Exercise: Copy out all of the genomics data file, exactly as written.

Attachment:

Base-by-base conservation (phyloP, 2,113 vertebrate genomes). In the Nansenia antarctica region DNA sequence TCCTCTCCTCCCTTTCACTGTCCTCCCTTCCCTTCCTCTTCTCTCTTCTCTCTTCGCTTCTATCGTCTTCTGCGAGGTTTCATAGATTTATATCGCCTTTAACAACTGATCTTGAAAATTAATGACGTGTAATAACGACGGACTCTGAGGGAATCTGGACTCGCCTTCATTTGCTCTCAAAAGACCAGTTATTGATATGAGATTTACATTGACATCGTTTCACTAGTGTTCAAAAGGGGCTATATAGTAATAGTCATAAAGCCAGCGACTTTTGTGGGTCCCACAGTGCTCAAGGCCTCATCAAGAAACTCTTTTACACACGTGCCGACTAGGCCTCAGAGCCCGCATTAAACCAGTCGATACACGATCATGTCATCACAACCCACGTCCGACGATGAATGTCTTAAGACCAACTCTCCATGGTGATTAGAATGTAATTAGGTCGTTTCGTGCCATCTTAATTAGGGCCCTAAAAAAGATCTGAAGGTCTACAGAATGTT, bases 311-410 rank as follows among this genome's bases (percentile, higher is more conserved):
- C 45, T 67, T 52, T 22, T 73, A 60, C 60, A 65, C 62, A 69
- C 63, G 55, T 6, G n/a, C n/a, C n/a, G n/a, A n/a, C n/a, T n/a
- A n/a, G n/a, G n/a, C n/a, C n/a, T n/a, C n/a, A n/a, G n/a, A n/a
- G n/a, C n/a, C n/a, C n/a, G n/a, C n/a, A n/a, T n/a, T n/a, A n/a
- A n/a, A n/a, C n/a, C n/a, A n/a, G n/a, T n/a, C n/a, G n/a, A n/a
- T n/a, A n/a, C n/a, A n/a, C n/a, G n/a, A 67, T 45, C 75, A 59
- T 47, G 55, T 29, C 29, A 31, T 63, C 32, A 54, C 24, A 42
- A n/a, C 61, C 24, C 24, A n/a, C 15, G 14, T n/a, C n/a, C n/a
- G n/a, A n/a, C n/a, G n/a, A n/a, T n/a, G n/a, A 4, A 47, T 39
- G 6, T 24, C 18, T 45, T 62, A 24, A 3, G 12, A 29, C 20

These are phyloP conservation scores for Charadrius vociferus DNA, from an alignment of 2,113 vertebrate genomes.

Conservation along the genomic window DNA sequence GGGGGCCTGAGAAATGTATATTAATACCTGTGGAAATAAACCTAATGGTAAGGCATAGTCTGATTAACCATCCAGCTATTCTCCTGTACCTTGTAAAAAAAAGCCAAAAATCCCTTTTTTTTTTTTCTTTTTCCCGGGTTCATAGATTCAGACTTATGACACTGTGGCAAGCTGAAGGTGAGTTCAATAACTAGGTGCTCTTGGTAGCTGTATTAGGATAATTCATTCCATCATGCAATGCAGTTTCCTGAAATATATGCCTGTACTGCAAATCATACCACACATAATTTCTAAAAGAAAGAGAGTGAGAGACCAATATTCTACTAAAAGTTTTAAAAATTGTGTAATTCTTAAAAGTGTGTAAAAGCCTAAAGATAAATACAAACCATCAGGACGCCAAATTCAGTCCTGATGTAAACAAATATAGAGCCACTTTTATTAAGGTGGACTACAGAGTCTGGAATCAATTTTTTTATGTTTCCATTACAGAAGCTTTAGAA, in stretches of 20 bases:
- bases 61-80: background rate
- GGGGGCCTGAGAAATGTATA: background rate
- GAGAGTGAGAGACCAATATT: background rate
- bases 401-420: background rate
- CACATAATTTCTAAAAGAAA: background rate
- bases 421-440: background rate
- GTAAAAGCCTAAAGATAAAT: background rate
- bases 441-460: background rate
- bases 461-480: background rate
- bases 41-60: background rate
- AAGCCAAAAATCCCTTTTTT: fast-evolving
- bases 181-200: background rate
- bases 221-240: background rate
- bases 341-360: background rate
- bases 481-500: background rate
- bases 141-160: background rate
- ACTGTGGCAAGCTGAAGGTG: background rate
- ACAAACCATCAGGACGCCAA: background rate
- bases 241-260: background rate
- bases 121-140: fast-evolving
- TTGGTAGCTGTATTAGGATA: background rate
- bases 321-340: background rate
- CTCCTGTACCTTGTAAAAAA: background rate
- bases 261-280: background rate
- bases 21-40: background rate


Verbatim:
Base-by-base conservation (phyloP, 2,113 vertebrate genomes). In the Nansenia antarctica region DNA sequence TCCTCTCCTCCCTTTCACTGTCCTCCCTTCCCTTCCTCTTCTCTCTTCTCTCTTCGCTTCTATCGTCTTCTGCGAGGTTTCATAGATTTATATCGCCTTTAACAACTGATCTTGAAAATTAATGACGTGTAATAACGACGGACTCTGAGGGAATCTGGACTCGCCTTCATTTGCTCTCAAAAGACCAGTTATTGATATGAGATTTACATTGACATCGTTTCACTAGTGTTCAAAAGGGGCTATATAGTAATAGTCATAAAGCCAGCGACTTTTGTGGGTCCCACAGTGCTCAAGGCCTCATCAAGAAACTCTTTTACACACGTGCCGACTAGGCCTCAGAGCCCGCATTAAACCAGTCGATACACGATCATGTCATCACAACCCACGTCCGACGATGAATGTCTTAAGACCAACTCTCCATGGTGATTAGAATGTAATTAGGTCGTTTCGTGCCATCTTAATTAGGGCCCTAAAAAAGATCTGAAGGTCTACAGAATGTT, bases 311-410 rank as follows among this genome's bases (percentile, higher is more conserved):
- C 45, T 67, T 52, T 22, T 73, A 60, C 60, A 65, C 62, A 69
- C 63, G 55, T 6, G n/a, C n/a, C n/a, G n/a, A n/a, C n/a, T n/a
- A n/a, G n/a, G n/a, C n/a, C n/a, T n/a, C n/a, A n/a, G n/a, A n/a
- G n/a, C n/a, C n/a, C n/a, G n/a, C n/a, A n/a, T n/a, T n/a, A n/a
- A n/a, A n/a, C n/a, C n/a, A n/a, G n/a, T n/a, C n/a, G n/a, A n/a
- T n/a, A n/a, C n/a, A n/a, C n/a, G n/a, A 67, T 45, C 75, A 59
- T 47, G 55, T 29, C 29, A 31, T 63, C 32, A 54, C 24, A 42
- A n/a, C 61, C 24, C 24, A n/a, C 15, G 14, T n/a, C n/a, C n/a
- G n/a, A n/a, C n/a, G n/a, A n/a, T n/a, G n/a, A 4, A 47, T 39
- G 6, T 24, C 18, T 45, T 62, A 24, A 3, G 12, A 29, C 20

These are phyloP conservation scores for Charadrius vociferus DNA, from an alignment of 2,113 vertebrate genomes.

Conservation along the genomic window DNA sequence GGGGGCCTGAGAAATGTATATTAATACCTGTGGAAATAAACCTAATGGTAAGGCATAGTCTGATTAACCATCCAGCTATTCTCCTGTACCTTGTAAAAAAAAGCCAAAAATCCCTTTTTTTTTTTTCTTTTTCCCGGGTTCATAGATTCAGACTTATGACACTGTGGCAAGCTGAAGGTGAGTTCAATAACTAGGTGCTCTTGGTAGCTGTATTAGGATAATTCATTCCATCATGCAATGCAGTTTCCTGAAATATATGCCTGTACTGCAAATCATACCACACATAATTTCTAAAAGAAAGAGAGTGAGAGACCAATATTCTACTAAAAGTTTTAAAAATTGTGTAATTCTTAAAAGTGTGTAAAAGCCTAAAGATAAATACAAACCATCAGGACGCCAAATTCAGTCCTGATGTAAACAAATATAGAGCCACTTTTATTAAGGTGGACTACAGAGTCTGGAATCAATTTTTTTATGTTTCCATTACAGAAGCTTTAGAA, in stretches of 20 bases:
- bases 61-80: background rate
- GGGGGCCTGAGAAATGTATA: background rate
- GAGAGTGAGAGACCAATATT: background rate
- bases 401-420: background rate
- CACATAATTTCTAAAAGAAA: background rate
- bases 421-440: background rate
- GTAAAAGCCTAAAGATAAAT: background rate
- bases 441-460: background rate
- bases 461-480: background rate
- bases 41-60: background rate
- AAGCCAAAAATCCCTTTTTT: fast-evolving
- bases 181-200: background rate
- bases 221-240: background rate
- bases 341-360: background rate
- bases 481-500: background rate
- bases 141-160: background rate
- ACTGTGGCAAGCTGAAGGTG: background rate
- ACAAACCATCAGGACGCCAA: background rate
- bases 241-260: background rate
- bases 121-140: fast-evolving
- TTGGTAGCTGTATTAGGATA: background rate
- bases 321-340: background rate
- CTCCTGTACCTTGTAAAAAA: background rate
- bases 261-280: background rate
- bases 21-40: background rate